Review for The Long Goodbye
Reaching into my pile of unsolicited discs, which I previously never had the time to review, I find the film that I most wanted to watch and review at the time, only I never could find the opportunity, although that is still a relative desire, given how few hard-boiled film noir features I have in my collection. Believe it or not, this is the first Philip Marlowe movie that I have seen, and given that there have been some ten movies, and a similar number of TV outings, I think I have been missing out. At this point, my only exposure to the genre is through its parodies, although it doesn’t help that I always mix up the author with the character, Raymond Chandler and Philip Marlowe.
Philip Marlowe is the kind of guy who can’t even fool his cat, which makes him an unlikely private detective to say the least. When his friend Terry Lennox shows up, looking for a ride south of the border, Marlowe doesn’t stop to ask any questions, not even about the scratches and bruises. The next thing he knows, Marlowe is under arrest, being questioned about the murder of Terry’s wife Sylvia. He remains circumspect, but three days later, he’s a free man, given the suicide and final confession of Terry in Mexico. But Marlowe’s troubles aren’t over yet. One thing, he doesn’t believe that pat murder-suicide explanation, especially given that there’s a mob boss leaning on Marlowe to find the $350,000 of his money that Terry had on him. And worse, he can’t find his cat...
The Long Goodbye gets a 2.35:1 widescreen 1080p transfer with a PCM 1.0 Mono English soundtrack, along with optional English subtitles. It’s a pretty decent transfer, clear and sharp and with good detail, a pretty straightforward presentation of the original film with little if any post processing. The film has a slightly subdued palette for a story set in California, and there is a degree of hazy softness as well, all of which looks like original creative choices. Contrast isn’t too hot, and there is the odd moment of flicker, but by far the most obvious flaw is a hole in the print around the 1 hour 15 minute mark for about thirty seconds. The dialogue is clear, while John Williams crafts an evocative jazzy score around the film’s theme.
The disc boots to an animated menu.
In the setup menu, you’ll also find an Isolated Music & Effects track also in PCM 1.0 mono. The rest of the extras are in the dedicated extras menu.
Rip Van Marlowe lasts 24:35 and is a retrospective look at the film.
Robert Altman: Giggle and Give In is a portrait of the director, a Channel 4 Cinefile episode which lasts 56:31.
In the Interviews you’ll find the following...
Elliot Gould Discusses The Long Goodbye (53:05)
Vilmos Zsigmond Flashes The Long Goodbye (14:23)
David Thompson on Robert Altman (21:04)
Tom Williams on Raymond Chandler (14:29)
Maxim Jabukowski on Hard Boiled Fiction (14:33)
Finally there is the Theatrical Trailer (2:£0), and Radio Spots (3:24).
The film certainly gets a rich set of extra features to go with it on this disc, but I’m not too certain whether I like it or not. Certainly it held my attention for the duration last night, and the story was compelling enough. I also appreciated the snappy dialogue, and naturalistic and understated performances. One of the clichés of this particular genre is the overpowering, main character narration, and thankfully, The Long Goodbye avoids it by making its Philip Marlowe the kind of guy who talks to himself, although it’s less a narration than it is reactions to situations. Either way, it was refreshing enough to pique my interest.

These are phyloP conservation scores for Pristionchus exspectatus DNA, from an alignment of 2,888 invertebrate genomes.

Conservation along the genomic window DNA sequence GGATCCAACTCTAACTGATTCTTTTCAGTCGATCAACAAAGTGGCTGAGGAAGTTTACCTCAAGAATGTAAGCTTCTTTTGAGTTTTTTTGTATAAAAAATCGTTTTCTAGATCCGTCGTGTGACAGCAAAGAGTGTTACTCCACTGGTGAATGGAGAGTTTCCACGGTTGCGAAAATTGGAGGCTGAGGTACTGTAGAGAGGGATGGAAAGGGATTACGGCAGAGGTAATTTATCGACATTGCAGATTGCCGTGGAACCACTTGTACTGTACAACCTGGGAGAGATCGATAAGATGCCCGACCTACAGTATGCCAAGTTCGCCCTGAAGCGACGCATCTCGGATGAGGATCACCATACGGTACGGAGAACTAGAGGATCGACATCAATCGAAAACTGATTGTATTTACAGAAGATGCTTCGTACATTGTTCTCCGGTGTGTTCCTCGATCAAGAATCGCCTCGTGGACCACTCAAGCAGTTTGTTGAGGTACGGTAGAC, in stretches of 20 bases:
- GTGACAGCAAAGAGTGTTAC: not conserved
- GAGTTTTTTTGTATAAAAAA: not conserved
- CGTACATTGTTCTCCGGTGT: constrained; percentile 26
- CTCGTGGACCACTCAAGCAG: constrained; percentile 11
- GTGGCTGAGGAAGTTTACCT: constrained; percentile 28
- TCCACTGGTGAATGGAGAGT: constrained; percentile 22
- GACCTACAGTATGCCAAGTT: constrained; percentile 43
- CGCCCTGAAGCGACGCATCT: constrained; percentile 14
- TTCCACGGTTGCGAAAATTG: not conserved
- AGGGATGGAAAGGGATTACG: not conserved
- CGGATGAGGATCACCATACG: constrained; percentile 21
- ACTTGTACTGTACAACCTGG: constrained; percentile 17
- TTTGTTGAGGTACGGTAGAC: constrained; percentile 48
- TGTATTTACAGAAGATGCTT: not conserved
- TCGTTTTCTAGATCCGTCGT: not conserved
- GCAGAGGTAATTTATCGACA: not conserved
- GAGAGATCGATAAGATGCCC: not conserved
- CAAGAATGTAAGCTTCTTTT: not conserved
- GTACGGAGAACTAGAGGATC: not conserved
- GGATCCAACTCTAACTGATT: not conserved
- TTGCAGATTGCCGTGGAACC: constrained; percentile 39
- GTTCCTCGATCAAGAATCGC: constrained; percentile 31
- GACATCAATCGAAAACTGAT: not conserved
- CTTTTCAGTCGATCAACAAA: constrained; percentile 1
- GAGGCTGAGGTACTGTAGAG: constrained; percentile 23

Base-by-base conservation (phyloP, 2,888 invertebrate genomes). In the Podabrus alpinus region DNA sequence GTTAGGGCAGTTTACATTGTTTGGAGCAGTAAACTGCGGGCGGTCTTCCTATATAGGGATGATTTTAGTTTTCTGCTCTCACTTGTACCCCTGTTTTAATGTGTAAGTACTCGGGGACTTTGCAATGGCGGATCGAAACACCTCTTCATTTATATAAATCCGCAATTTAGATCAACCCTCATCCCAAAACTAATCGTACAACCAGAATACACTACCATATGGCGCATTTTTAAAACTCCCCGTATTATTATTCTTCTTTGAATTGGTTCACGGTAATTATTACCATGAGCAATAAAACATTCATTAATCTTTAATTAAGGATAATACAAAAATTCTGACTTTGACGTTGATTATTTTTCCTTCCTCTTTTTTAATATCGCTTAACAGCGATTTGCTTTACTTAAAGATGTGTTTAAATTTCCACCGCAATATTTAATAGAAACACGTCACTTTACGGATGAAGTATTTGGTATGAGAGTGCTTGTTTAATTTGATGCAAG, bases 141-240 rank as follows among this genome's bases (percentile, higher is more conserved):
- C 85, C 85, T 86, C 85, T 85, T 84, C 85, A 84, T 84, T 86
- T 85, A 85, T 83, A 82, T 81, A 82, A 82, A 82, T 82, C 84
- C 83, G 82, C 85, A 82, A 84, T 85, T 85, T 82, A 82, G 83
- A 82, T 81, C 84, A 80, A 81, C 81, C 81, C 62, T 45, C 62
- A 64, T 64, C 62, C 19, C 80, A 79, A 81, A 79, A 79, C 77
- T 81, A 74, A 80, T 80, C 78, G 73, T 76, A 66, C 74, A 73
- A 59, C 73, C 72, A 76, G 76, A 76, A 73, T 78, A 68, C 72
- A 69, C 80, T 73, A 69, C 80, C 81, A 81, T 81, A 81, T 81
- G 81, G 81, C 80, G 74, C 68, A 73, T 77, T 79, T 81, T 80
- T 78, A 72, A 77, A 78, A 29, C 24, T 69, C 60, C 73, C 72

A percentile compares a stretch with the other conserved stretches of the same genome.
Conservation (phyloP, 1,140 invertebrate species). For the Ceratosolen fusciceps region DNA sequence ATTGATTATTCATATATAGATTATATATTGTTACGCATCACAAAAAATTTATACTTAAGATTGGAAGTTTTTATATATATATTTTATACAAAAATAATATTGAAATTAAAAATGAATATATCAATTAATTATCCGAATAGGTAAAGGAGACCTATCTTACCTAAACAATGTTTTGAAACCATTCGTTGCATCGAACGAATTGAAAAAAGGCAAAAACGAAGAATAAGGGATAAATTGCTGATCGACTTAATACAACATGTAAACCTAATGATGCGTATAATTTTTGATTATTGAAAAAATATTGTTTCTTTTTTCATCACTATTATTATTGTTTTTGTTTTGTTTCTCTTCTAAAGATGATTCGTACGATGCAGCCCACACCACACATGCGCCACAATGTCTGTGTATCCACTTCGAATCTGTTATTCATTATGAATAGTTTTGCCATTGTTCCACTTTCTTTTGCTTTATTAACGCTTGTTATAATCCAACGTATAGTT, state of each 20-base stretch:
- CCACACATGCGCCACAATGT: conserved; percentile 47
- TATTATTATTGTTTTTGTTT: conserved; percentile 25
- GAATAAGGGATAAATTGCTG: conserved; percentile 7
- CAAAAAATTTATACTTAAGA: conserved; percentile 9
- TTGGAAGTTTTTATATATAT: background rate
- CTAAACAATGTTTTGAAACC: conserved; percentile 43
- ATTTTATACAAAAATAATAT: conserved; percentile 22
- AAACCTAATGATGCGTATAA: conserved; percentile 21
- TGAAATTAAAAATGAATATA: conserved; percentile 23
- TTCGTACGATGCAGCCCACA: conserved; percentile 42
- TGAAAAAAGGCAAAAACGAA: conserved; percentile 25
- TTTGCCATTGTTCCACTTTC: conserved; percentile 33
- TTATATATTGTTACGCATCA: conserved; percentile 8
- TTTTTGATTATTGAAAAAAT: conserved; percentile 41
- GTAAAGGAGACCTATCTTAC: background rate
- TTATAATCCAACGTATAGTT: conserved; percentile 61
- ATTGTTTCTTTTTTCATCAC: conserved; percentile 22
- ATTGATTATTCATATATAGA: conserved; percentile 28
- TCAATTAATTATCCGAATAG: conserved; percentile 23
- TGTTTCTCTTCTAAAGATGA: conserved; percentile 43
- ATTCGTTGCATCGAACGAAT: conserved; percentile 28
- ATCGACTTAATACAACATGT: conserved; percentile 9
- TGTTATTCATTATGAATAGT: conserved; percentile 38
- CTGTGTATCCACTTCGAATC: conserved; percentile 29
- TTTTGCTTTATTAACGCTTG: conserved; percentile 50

The Long Goodbye, among other genres is also categorised as a comedy. It’s a very black and dry comedy if so, as while I might have recognised the irony of some situations, at no point was I moved to laugh, not even during the very idiosyncratic prologue, a scene completely stolen by the cat, as it bullied Marlowe into getting it the desired feline cuisine. The sight of Arnold Schwarzenegger in an early film appearance did raise a smile though. The film is all about the characters, an unlikeable bunch if ever there was one. The cops are dirty, everyone is dishonest and has an agenda, and if anyone’s doing Marlowe a favour, it’s bound to lead to trouble.
Marlowe is a man who is behind the curve for much of the story, hoodwinked by his friend Terry and playing catch up thereafter. His instinct is to trust his friend, even when it turns out that he is a suspect in his wife’s murder. That sense of outraged disbelief is compounded when Terry turns up dead with a note confessing to the crime. It’s pure luck that he gets a case in the gated community where Terry and Sylvia lived. He’s hired by a woman to find her alcoholic author husband, but it turns out that they knew Terry and Sylvia. At the same time, an obnoxious mob boss shows up, wanting the money that Terry took from him, and given that Marlowe was the last to see him, he assumes that Marlowe knows where the money is.
This is more an atmospheric film than anything with significant violence, but it’s the edgy feel to the story, and it’s the dialogue that has the ironic and sharp wit, that all drives the film’s energy. But there are a couple of moments of brutality, all the more jarring with how unexpected they are, and the age rating is most certainly earned. It’s the climax of the film that really makes the viewing experience worthwhile, one of those moments that shock the viewers out of their comfort zone, and makes you look back at the film and re-evaluate the character of Philip Marlowe. The Long Goodbye is an interesting film, and I certainly didn’t regret spending some time in its company, but something about it didn’t quite click with me; it’s one of those crime thrillers that relies a little too much on convenient coincidence to make its story work, and that kind of diminished it for me. It’s still well worth a watch though.